Yes, I have a practise pad, which is a little round rubber drum head and a pair of sticks.
How much does the real one weigh?
Mine is about 16lbs. It’s not massive, but it can start to hurt when you’ve been walking with it for a long time. The bases are heavier, as you would expect, but all the others are much lighter.
The mid-range sound, the melody drum is played with two beaters, and is unique to samba-reggae. Their rhythm mainly evolves around the bomba rhythm. The Dobra has a particular pattern for each of the pieces, the off-beat pattern featuring regularly, creating the reggae feel.
How easily did you take to playing?
Caroline and I both started out on the bass drum. That’s fairly straightforward, as it’s pretty much a single, repeated beat, and although it appears to be easy to keep a steady rhythm, it isn’t and it’s a very important drum within the band. But after a year, I went onto a different drum called a Dobra, which has a lot more complicated patterns.
I had to listen to recordings on my MP3 player over and over again, to learn the songs. It wasn’t a struggle though. I loved doing it so much that the practise, and getting it right, was something that I wanted to do anyway. I don’t find it difficult to pick up the rhythms, but we dance as well. Sometimes that can get a bit confusing [laughs]
Meet the people
How often do you play in public?
Pretty much every weekend from March to October, sometimes both days. It’s a full-on schedule and lasts into December
You must travel quite a bit then?
All over. The furthest I’ve been is Rotterdam, for a carnival but the potential to travel with the band is immense. We did the Battle of the Flowers in Jersey (CI) a couple of years ago; that was good. We mainly play along the south coast of the UK; we go up and support the London band every now and then.
I hear that Portsmouth Batala were invited to play at this years Bestival?
Yes, it was our first time playing there, very, very exciting. We had to keep it quiet for ages, not even allowed to discuss it with family as there were delicate negotiations going on, very hard to be so excited and not be able to tell anyone! The team who were dealing with it worked incredibly hard for the band, and we are all so thankful to them for making it a reality.
They were amazing, we had a fantastic reception whenever we played. One thing Lee, our caller does, is to send the band out from formation and gradually we form a circle and people come and dance within the circle. At first they’re a bit shy but once a few are in there, loads of others join in and they have a ball, the last gig the band did there must have been at least a hundred people leaping about in the circle having a great time. Did the band enjoy it?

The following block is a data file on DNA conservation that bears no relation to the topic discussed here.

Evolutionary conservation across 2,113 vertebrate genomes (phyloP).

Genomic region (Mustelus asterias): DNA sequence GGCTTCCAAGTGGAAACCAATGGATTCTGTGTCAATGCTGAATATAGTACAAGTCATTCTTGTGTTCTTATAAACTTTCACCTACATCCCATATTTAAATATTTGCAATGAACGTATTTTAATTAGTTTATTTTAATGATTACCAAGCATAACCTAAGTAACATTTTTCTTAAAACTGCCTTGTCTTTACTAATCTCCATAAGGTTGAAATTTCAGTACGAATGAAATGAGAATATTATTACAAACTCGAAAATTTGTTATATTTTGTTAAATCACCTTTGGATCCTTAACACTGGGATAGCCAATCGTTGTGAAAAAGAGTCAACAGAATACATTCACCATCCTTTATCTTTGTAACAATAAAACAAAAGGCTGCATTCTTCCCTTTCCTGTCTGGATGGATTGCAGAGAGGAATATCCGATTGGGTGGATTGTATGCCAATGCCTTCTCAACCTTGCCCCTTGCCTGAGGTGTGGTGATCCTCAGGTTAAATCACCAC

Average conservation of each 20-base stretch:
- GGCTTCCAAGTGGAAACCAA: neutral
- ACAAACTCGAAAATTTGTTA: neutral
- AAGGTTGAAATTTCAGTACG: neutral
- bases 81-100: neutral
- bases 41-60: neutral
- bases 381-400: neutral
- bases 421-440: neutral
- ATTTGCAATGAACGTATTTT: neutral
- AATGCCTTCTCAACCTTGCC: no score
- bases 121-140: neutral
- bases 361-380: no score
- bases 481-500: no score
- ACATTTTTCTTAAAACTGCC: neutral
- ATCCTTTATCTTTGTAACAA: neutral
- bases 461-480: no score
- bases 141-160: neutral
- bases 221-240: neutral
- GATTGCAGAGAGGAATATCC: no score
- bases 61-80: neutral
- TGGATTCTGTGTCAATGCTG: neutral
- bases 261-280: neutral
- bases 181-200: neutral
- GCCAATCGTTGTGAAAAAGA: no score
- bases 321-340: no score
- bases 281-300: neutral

They loved it, we had a 40 piece band, and a couple of players even came out of ‘retirement’ to join us. We played seven times in all and enjoyed every one, but there were two highlights, the first when we opened the Port Stage with AREA 51. Being on the boat and seeing such a massive audience in front of us was something that will stay with me for a long time, and just to be part of such an exciting spectacle was amazing. The other highlight was the procession through the site, it lasted about an hour and a half, and it was quite hard going at times as the ground was very uneven, but again, the reaction of the crowd kept us going. We ended up by the famous glitter ball and a section of the band went on to play on a stage, not enough room for us all! We all had artist’s wristbands which meant we had access to all areas including back stage, so people could go and meet the headline acts if they wanted to. You were lucky with the weather, I assume that you camped out on site
yes, the band camped and the weather was great. I stayed in a house on the first night but it was very problematic getting to and from the festival site, so after the first night I also camped and was lucky enough to get a stay in a yurt! One morning I woke up and when I opened the door all I could see were teepees wrapped in mist, it was beautiful! Will you be going back next year?
I really hope so, it was a fantastic experience to play there and to see the festival. I felt very safe there, and even when we were in the middle of a big crowd watching someone, people were considerate and good-humoured.
Apart from outside carnivals, what’s the largest audience that you’ve played to?
Notting Hill is without doubt the largest; there’s about a million people go to that. We’ve played at fixed locations like football stadiums. We’ve played Portsmouth football ground a few times when it’s been full up, with Portsmouth against Southampton, that was funny [laughs].
Editors note: Portsmouth and Southampton football clubs are notorious rivals and the games can often get a little ‘heated’.
We’ve also played at Emirates & Wembley Stadium with Batala London. The Battle of the Flowers on Jersey had grandstands all along the route, so that was quite a big audience.
I assume that the drums are all acoustic, no amplifiers or anything?
Oh good grief, no, you wouldn’t want it amplified. It’s pretty damn loud as it is. They reckon the sound travels, depending on the wind direction, about four miles. We all wear earplugs; you have to, or it would be unbearable and dangerous for the amount of time that we’re exposed to the drumming at such close range.
The band is based in Portsmouth?